To test for the hallucinogenic activity of S. divinorum in human beings, we drank the infusion of the leaves and waited for the effects to occur. Within 30 min we began to see visions, which lasted for several hours. This allowed rapid confirmation of the mint's psychotropic activity. But more interesting from a therapeutic standpoint are the other properties attributed to the plant; properties that are much more difficult to assess. Are these concepts that are translatable into our western (orthodox) healing theory, or is ska María Pastora being used as a magical treatment (for a placebo effect)? Extended observations in the field by an acute observer would undoubtedly be more fruitful than immediate attempts to isolate compounds responsible for these purported activities.

So these guys claim having been affected for at least two hours from simply drinking a tea , just like the guy I met .
 
Apparently only freshly picked leaves work well for making tea. I believe the main active compound in this case is NOT salvinorin A but something else that is oxidizing really fast.

SWIM has made tea from the fresh leaves, used within 5 minutes from picking them and it worked VERY WELL. The same tea a few days later did NOTHING AT ALL.

I think more testing needs to be done here.

When quidding the leaves, SWIM noticed the same thing. Fresh leaves are many times stronger than leaves that are a few hours old. At least that's how it was with SWIM’s plant. His friends also had the same experience with his plant. Freshly picked leaves worked great as tea or quids, but hours old leaves did not. The longer they sat, the less potent they became, and eventually they had inferior effects nearly identical to smoking the leaves, which is the effects of salvinorin A.

I strongly believe another compound is present and it is currently unknown because it’s so unstable, that within hours after picking the leaves, the compound is pretty much gone.
 
There appears to be good anecdotal evidence that there is a chemical change which happens quickly once the leaves are picked. This would be a great research project for the right person, and shouldn't be too difficult with good equipment. It is water soluble, and the extraction profile on LC-mass spec would look different as the picked leaves age over a few hours. The change in the LC/MS profile would point to the compound(s) that are undergoing the decomposition or oxidation, but I suspect an enzymatic degradation in the plant itself. Anyone ready to give this a shot? I bet it would be worth a PhD in a med chem or pharmacognosy dept. The challenge is always the animal model-bioassay system. The Shulgin method of bioassay doesn't fly with NIH.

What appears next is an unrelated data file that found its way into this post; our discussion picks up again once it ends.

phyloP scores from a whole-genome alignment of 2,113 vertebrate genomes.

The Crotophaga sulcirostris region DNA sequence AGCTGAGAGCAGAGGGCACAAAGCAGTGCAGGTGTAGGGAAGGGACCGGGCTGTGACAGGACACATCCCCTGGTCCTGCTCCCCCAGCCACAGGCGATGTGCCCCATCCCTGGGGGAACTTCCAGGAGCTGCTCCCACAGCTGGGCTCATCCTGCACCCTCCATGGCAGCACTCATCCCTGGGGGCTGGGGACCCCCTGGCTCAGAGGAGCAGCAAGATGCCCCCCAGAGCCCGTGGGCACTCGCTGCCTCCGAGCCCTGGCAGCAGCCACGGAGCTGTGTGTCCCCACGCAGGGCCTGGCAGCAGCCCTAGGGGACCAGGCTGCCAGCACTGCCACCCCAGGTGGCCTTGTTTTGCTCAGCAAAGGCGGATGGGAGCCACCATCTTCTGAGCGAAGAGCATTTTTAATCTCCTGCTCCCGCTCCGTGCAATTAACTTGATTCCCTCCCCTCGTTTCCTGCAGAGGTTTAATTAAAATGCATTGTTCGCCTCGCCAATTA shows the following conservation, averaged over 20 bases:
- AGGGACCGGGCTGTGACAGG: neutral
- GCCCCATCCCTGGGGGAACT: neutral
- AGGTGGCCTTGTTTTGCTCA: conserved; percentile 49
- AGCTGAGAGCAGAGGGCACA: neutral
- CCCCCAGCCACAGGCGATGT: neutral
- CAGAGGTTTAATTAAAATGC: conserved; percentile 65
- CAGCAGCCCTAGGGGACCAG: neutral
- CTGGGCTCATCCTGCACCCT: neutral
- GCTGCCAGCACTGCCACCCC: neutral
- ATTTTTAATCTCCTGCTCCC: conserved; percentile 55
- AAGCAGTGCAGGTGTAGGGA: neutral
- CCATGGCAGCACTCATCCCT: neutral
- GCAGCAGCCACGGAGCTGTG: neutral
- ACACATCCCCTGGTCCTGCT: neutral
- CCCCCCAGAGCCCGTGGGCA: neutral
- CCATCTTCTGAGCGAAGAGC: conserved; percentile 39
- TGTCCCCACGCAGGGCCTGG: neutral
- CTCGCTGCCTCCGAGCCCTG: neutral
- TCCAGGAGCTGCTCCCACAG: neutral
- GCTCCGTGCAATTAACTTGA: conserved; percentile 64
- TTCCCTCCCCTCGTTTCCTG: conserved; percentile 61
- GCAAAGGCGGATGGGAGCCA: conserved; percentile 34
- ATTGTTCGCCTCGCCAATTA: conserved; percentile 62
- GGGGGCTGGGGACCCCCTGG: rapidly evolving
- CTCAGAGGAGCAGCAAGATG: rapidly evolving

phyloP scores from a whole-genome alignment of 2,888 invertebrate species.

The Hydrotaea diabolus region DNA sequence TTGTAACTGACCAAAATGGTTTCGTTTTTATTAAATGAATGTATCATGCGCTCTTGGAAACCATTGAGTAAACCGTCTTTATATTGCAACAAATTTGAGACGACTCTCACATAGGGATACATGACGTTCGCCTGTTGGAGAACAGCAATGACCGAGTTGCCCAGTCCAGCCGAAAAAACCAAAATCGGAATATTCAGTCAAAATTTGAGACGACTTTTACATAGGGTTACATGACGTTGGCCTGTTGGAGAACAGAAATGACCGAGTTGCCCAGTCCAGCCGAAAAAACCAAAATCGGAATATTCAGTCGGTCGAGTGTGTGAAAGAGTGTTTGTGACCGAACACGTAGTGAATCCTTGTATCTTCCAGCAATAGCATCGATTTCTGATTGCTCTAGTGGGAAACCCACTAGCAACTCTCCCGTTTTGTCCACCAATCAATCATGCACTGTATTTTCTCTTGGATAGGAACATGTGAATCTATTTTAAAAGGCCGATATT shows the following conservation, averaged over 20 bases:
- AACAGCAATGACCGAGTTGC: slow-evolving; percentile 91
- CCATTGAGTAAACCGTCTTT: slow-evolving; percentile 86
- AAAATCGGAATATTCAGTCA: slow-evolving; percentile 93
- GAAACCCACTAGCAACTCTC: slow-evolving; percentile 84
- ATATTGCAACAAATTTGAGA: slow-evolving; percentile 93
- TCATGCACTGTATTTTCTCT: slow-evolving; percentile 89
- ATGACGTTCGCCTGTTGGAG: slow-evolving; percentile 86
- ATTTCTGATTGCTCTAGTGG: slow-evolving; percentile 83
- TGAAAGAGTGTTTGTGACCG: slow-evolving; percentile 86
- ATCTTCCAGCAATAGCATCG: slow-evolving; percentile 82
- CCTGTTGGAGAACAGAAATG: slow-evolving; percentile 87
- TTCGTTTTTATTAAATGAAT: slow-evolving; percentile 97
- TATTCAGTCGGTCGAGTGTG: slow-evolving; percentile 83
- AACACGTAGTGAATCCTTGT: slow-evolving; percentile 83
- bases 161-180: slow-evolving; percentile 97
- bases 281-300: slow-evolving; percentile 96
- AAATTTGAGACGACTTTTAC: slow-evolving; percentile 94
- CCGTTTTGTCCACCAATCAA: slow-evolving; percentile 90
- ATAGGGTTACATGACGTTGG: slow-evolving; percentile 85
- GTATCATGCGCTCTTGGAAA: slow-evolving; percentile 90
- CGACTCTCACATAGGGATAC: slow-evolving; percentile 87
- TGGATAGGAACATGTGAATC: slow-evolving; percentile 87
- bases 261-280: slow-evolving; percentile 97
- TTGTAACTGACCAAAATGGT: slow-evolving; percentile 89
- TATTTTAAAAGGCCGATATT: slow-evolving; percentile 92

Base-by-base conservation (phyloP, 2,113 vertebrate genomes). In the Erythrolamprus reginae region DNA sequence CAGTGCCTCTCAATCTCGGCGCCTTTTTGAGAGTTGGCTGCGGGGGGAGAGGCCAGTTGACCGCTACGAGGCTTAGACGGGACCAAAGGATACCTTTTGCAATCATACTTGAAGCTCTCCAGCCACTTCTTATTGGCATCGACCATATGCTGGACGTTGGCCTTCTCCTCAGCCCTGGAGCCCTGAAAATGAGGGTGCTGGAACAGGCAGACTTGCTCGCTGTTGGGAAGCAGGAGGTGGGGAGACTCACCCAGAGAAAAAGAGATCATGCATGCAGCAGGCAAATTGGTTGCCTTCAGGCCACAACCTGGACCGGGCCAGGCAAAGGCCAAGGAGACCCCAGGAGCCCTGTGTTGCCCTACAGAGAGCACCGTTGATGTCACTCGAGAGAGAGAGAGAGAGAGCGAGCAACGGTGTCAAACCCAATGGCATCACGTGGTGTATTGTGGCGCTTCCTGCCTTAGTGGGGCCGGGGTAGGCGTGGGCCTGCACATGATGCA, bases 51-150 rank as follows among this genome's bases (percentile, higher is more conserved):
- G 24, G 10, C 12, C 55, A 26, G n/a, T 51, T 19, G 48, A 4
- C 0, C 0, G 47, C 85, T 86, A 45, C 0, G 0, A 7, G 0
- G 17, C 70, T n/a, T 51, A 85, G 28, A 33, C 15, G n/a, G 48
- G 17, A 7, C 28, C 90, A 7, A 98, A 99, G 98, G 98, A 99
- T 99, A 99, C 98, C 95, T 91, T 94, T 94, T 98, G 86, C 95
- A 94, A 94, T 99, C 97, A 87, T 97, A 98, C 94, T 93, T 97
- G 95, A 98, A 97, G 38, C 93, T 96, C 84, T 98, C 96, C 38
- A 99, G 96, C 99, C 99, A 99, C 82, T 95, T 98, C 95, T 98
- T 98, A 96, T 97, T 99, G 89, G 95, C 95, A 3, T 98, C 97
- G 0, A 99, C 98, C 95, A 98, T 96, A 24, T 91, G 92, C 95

Siebert also performed tests using other methods of administering pure salvinorin A. This included placing salvinorin A in the mouth, and dissolving salvinorin A in a solvent and spraying into the nose. The effectiveness of these methods varied widely with repeated applications of the same method. In some cases a large percentage of the material taken seemed to make its way into the bloodstream, at other times only minimal effects were produced. This presented a significant risk. If the dose was increased to the point where one would normally achieve "full" effects, (equivalent to smoking 1 mg.) there was a risk of absorbing a larger percentage of the material which could produce an experience of shocking intensity. This possibility led Siebert to suspend his research in this area.

There are currently a number of people in the psychedelic community experimenting with different methods of ingesting Salvia divinorum, including the oral administration of a crude extract. It is likely that a reliable method will soon be developed which allows one to experience fuller effects than can be easily obtained through chewing the whole leaves, but without the intensity and sudden onset of smoked salvinorin A.
 
Sorry to resurrect an old thread but.

Salvinorin A degradation was markedly inhibited by the addition of sodium fluoride, an esterase
inhibitor. Moreover, phenylmethylsulfonyl fluoride (serine esterase inhibitor) and bis-p-nitrophenyl
phosphate (carboxylesterase inhibitor) also inhibited salvinorin A degradation. In contrast, little or no
suppression of the degradation was seen with 5,5´-dithiobis-2-nitrobenzoic acid (arylesterase inhibitor),
ethopropazine (butyrylcholinesterase inhibitor), and BW284c51 (acetylcholineseterase inhibitor).
These findings indicated that carboxylesterase was mainly involved in the salvinorin A hydrolysis in rat
plasma

So serine esterase and carboxylesterate enzymes both break down Salvinroin-A.
So inhibitting them should make Salvia work orally.

Or maybe only one enzyme inhibitor needed?
Carboxylesterase 1 is a serine esterase and member of a large multigene carboxylesterase family.

"Low concentrations of serine esterase inhibitors strongly inhibited carboxylesterase "

The complex inhibition patterns observed with serine esterase inhibitors indicate that carboxylesterases and ACHs may interfere with ACAT activity by competing for the substrate.

________________________________________________________________________________________________________________________


Among all plant phenolic extracts, only three (Arenaria
serpyllifolia, Thapsia garganica and Rhamnus alaternus)
were found to inhibit significantly, in a concentration dependent
manner/quote]


cleome arabica, aristolochia longa - The plants have shown a potent inhibition of carboxylesterase (CE) enzymatic activity in a concentration-dependent manner.

Arenaria serpyllifolia
Family: Caryophyllaceae (Pink Family, Starwort Family)

Medicinal use of Thyme-Leaf Sandwort: The plant is antitussive, depurative, diuretic and febrifuge. A decoction of the leaves is used in the treatment of dysentery. It is also used in the treatment of bladder complaints, calculus troubles and acute and chronic cystitis.

Seeds are available on ebay for about $2.50 and grow in a ground covering fashion, it looks just like chickweed.